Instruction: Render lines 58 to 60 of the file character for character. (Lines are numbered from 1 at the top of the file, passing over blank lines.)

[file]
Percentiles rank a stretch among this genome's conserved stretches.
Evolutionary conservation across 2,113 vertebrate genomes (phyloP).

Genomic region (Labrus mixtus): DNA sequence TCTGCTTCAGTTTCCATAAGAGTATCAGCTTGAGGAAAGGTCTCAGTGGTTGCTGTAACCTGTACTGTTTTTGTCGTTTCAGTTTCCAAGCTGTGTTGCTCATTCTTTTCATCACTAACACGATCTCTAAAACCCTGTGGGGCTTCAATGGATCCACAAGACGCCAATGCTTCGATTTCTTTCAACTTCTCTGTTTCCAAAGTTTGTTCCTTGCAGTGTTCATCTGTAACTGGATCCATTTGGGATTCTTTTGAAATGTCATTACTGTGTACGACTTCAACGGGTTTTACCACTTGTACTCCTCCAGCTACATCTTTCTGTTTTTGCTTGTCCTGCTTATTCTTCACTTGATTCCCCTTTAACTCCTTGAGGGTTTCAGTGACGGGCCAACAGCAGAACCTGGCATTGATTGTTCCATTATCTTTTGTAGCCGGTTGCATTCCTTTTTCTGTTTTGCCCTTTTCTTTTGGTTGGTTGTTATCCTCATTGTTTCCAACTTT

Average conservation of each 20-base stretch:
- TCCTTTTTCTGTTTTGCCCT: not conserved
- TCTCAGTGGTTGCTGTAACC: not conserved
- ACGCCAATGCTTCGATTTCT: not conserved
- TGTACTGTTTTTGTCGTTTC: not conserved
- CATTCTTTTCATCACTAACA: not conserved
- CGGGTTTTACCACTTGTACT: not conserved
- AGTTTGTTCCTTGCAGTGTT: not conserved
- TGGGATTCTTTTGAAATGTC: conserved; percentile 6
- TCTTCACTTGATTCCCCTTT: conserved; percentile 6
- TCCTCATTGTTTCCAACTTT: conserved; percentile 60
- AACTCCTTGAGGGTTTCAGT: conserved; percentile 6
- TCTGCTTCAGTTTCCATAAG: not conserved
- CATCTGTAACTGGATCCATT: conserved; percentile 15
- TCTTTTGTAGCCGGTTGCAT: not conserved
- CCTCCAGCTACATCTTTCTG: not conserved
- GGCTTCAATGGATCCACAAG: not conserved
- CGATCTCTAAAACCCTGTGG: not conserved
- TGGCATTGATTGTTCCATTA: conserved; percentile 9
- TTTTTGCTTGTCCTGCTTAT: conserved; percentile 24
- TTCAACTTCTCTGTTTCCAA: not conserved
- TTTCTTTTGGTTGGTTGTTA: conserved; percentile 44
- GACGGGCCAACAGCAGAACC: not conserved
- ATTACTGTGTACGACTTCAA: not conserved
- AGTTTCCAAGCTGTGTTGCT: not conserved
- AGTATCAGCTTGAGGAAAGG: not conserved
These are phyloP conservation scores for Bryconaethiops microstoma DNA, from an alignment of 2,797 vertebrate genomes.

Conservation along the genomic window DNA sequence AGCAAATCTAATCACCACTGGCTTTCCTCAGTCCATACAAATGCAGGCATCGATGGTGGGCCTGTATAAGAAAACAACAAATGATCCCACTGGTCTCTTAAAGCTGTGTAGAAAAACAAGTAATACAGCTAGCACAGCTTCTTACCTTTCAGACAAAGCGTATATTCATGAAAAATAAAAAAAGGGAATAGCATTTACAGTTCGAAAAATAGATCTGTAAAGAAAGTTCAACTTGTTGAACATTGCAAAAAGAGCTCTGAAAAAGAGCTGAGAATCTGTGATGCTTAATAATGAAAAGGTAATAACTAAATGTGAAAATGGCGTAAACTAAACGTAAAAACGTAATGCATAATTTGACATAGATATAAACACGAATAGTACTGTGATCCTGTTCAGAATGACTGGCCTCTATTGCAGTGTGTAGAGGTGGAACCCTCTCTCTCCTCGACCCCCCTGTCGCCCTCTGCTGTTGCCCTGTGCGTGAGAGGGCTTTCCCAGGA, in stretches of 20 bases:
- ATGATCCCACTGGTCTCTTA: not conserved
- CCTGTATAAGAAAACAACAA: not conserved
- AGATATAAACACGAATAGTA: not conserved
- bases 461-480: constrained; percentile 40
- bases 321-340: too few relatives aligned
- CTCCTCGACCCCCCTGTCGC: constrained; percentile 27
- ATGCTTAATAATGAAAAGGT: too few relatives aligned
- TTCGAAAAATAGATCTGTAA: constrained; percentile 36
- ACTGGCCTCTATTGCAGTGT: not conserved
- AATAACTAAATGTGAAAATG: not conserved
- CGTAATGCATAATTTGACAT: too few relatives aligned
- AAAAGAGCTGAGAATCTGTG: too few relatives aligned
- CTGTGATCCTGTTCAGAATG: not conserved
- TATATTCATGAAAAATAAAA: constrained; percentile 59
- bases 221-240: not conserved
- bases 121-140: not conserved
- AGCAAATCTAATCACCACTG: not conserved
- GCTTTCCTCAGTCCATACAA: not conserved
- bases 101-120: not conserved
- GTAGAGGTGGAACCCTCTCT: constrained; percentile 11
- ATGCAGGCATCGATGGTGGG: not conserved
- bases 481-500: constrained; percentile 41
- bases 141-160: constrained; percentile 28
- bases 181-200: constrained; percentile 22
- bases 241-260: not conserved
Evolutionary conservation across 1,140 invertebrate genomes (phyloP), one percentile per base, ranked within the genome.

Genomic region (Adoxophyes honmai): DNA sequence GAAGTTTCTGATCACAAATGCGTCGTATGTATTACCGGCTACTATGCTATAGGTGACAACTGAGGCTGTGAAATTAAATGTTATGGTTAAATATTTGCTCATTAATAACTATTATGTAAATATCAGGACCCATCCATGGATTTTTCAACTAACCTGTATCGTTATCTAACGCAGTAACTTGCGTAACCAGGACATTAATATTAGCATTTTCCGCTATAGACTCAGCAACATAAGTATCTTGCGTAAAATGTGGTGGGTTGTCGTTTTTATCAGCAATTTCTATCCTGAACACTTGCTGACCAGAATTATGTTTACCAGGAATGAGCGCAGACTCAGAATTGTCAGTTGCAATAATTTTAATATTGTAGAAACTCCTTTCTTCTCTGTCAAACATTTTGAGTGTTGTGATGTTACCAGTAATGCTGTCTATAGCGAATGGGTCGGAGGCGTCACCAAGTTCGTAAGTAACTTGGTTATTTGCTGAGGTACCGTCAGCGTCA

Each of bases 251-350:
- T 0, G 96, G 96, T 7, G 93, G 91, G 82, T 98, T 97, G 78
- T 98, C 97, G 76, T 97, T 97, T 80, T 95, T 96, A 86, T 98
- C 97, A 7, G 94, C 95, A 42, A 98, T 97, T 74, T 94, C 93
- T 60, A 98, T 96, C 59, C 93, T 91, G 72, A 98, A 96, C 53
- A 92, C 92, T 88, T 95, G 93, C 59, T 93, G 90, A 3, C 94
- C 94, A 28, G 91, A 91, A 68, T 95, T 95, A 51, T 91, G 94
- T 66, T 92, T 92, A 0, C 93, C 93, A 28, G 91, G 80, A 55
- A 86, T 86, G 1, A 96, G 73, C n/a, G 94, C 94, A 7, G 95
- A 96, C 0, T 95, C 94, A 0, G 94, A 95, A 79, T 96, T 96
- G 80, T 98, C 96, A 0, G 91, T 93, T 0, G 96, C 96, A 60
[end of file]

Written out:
Genomic region (Adoxophyes honmai): DNA sequence GAAGTTTCTGATCACAAATGCGTCGTATGTATTACCGGCTACTATGCTATAGGTGACAACTGAGGCTGTGAAATTAAATGTTATGGTTAAATATTTGCTCATTAATAACTATTATGTAAATATCAGGACCCATCCATGGATTTTTCAACTAACCTGTATCGTTATCTAACGCAGTAACTTGCGTAACCAGGACATTAATATTAGCATTTTCCGCTATAGACTCAGCAACATAAGTATCTTGCGTAAAATGTGGTGGGTTGTCGTTTTTATCAGCAATTTCTATCCTGAACACTTGCTGACCAGAATTATGTTTACCAGGAATGAGCGCAGACTCAGAATTGTCAGTTGCAATAATTTTAATATTGTAGAAACTCCTTTCTTCTCTGTCAAACATTTTGAGTGTTGTGATGTTACCAGTAATGCTGTCTATAGCGAATGGGTCGGAGGCGTCACCAAGTTCGTAAGTAACTTGGTTATTTGCTGAGGTACCGTCAGCGTCA

Each of bases 251-350:
- T 0, G 96, G 96, T 7, G 93, G 91, G 82, T 98, T 97, G 78